Runner, Runner, the new poker film from writers Brian Koppelman and David Levien, is a heavily flawed film. But like the duo's 1998 Rounders, this latest poker flick represents a touchstone of the game's cultural standing. If the original Matt Damon/Edward Norton cult classic represented the rise of the poker bloom in mainstream culture, this Justin Timberlake/Ben Affleck film could very well be the closing chapter that wraps up the fall of poker in mainstream culture.
Here's the quick plot of Runner, Runner: Timberlake plays a smug (surprise!) Princeton grad student who loses all his tuition money in online poker. Since he's supposedly a math-genius, he soon deduces that he lost several hands due to virtual statistical anomalies. So he travels to Costa Rica to confront the online poker site's CEO, played by Ben Affleck. Of course, it's soon revealed that Affleck's character has been stacking the deck.
Runner, Runner can be outrageous at times -- there's a scene where Affleck kicks a former employee into a pool of starving crocodiles -- but the central theme of online poker being a potentially shady business isn't far off.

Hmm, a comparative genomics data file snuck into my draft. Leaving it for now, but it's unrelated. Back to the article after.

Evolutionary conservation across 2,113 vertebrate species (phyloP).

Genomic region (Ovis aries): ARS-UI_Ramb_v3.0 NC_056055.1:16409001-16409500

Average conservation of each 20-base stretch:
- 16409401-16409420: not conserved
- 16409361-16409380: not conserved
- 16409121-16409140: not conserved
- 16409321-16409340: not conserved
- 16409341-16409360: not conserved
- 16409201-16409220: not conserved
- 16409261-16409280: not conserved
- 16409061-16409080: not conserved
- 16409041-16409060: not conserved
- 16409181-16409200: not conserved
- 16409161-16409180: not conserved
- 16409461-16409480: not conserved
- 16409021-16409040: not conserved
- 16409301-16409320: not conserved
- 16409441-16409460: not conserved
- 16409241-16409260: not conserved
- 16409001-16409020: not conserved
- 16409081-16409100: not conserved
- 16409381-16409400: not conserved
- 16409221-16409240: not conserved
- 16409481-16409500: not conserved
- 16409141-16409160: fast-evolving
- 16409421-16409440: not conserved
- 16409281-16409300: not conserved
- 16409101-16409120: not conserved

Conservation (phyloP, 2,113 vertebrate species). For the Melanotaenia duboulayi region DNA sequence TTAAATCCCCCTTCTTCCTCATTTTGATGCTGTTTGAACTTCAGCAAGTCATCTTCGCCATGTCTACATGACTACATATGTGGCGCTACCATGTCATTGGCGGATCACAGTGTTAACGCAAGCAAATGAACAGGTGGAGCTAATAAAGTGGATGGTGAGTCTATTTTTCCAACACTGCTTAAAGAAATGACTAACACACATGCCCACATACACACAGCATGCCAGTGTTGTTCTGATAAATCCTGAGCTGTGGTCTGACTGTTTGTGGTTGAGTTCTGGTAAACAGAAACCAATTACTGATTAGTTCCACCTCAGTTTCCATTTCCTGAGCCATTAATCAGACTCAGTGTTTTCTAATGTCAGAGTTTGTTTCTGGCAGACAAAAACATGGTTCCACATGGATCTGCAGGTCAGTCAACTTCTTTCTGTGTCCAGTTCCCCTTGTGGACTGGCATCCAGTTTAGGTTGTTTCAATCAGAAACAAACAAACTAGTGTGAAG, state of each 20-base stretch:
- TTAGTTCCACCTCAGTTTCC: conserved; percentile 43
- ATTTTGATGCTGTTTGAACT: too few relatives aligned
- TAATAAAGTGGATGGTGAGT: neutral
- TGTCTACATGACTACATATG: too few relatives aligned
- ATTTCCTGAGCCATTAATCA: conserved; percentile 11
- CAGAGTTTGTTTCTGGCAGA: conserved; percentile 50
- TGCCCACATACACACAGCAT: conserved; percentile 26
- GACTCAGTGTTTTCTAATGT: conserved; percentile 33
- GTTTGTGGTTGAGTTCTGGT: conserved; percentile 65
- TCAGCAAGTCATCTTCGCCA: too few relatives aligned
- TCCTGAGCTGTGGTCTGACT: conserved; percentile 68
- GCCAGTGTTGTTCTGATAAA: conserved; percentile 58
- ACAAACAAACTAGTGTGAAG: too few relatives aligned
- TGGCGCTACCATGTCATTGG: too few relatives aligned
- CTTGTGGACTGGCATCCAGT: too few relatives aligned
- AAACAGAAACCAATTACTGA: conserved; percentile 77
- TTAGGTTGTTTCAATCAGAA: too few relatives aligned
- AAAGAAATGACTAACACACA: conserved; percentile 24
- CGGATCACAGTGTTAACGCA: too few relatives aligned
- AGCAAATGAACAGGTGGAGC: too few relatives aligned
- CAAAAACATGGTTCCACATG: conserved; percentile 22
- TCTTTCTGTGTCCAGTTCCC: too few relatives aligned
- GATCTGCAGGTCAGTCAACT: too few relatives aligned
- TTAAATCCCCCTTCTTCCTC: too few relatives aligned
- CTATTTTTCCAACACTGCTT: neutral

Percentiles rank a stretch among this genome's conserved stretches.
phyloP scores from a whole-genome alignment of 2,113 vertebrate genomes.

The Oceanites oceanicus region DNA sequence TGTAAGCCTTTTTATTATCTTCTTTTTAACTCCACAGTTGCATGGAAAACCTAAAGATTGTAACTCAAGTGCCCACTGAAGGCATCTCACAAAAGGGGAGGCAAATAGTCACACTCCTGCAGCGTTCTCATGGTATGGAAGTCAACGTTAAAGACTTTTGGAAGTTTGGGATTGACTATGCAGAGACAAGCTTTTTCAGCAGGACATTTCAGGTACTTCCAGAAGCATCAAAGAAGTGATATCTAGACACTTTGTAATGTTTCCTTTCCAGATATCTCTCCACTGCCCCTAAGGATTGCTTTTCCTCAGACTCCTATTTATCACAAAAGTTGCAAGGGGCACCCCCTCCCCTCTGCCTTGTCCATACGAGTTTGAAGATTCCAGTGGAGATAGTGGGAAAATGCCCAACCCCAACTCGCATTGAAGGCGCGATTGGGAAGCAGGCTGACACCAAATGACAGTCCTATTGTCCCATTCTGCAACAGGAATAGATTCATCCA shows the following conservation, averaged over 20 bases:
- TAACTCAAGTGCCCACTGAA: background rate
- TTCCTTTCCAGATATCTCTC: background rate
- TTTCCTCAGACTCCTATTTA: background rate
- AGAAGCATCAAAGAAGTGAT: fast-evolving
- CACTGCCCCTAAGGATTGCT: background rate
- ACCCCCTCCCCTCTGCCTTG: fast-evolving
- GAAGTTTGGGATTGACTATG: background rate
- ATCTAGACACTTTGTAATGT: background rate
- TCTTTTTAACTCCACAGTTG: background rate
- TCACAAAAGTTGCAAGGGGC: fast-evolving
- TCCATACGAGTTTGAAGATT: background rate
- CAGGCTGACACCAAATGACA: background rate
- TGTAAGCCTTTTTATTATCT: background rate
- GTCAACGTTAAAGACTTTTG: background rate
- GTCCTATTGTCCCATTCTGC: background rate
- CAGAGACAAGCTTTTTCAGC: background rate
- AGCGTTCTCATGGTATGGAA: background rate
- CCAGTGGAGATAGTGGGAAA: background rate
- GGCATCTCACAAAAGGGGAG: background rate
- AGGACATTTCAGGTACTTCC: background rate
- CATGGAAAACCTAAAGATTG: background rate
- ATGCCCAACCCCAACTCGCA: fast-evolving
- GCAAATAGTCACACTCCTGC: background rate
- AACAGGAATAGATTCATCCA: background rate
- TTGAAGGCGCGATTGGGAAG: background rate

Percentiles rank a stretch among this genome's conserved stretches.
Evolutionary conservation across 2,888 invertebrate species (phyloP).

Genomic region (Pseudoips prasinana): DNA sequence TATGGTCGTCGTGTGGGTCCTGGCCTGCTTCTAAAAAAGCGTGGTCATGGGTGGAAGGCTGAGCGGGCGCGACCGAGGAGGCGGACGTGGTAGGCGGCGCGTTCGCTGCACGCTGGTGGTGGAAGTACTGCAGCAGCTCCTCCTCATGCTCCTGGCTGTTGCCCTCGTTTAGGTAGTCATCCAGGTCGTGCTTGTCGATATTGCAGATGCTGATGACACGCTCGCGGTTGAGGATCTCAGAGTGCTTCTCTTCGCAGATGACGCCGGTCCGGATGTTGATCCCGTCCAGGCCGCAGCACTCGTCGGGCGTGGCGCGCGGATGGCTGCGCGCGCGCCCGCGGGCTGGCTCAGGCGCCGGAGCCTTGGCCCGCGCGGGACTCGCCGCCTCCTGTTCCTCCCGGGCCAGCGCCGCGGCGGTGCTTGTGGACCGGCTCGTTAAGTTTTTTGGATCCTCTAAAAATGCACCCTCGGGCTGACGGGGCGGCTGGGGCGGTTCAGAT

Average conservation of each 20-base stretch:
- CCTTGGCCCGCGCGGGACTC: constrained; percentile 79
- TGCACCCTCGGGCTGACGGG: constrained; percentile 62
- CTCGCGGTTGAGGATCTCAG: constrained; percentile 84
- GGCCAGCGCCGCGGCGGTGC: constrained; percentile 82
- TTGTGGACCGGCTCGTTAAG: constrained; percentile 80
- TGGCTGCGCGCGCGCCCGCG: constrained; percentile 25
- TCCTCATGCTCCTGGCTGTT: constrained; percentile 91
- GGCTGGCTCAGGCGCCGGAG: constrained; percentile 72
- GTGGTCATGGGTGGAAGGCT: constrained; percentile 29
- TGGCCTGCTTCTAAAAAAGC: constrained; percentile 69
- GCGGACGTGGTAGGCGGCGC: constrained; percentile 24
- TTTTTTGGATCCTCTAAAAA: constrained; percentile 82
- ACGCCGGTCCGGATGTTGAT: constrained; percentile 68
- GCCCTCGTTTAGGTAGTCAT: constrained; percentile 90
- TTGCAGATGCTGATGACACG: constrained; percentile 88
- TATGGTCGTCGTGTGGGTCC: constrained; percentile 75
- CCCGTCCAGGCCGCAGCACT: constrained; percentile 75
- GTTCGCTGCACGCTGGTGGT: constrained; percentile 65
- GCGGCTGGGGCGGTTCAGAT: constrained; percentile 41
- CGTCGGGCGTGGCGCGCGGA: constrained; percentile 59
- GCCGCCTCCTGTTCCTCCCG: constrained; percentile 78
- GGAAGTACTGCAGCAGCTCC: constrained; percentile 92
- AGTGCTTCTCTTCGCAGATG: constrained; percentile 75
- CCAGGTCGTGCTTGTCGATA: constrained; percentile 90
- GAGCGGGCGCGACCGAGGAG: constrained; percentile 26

After all, the memory of "Black Friday," when the US Department of Justice seized and shut down the three biggest poker firms operating in the US, is still fresh in the minds of thousands of poker players.
Timberlake's character plays four tables at once, a common practice for highly skilled online players
Online poker sites have since made a small comeback of sorts in the US, with several states legalizing playing online again, but it's an ongoing, constant battle for poker sites to prove their legitimacy to US lawmakers.
One would think a movie like Runner, Runner would be bad for online poker's quest to return, but surprisingly, the American Gaming Association sees the movie as a potential boost in their cause for federal legislation. The argument, according to AGA Geoff Freeman, is that the shadiness behind that fictional offshore poker site should further cement the need for online poker to return to the US, where it can be regulated.
As someone who's seen the poker industry up close from all sides (in addition to working at the largest poker room in America, I also covered the Chinese poker scene for Time Out Hong Kong) I'm not so sure Runner, Runner will help.
Poker is a game of skill, yes, but -- and poker pros and fans will never admit this -- the element of skill is much lower than advertised. It's still mostly a gamble for an overwhelming majority of players. "Black Friday" will be a memory that won't fade easily -- most online players will probably be a bad beat or two from crying foul.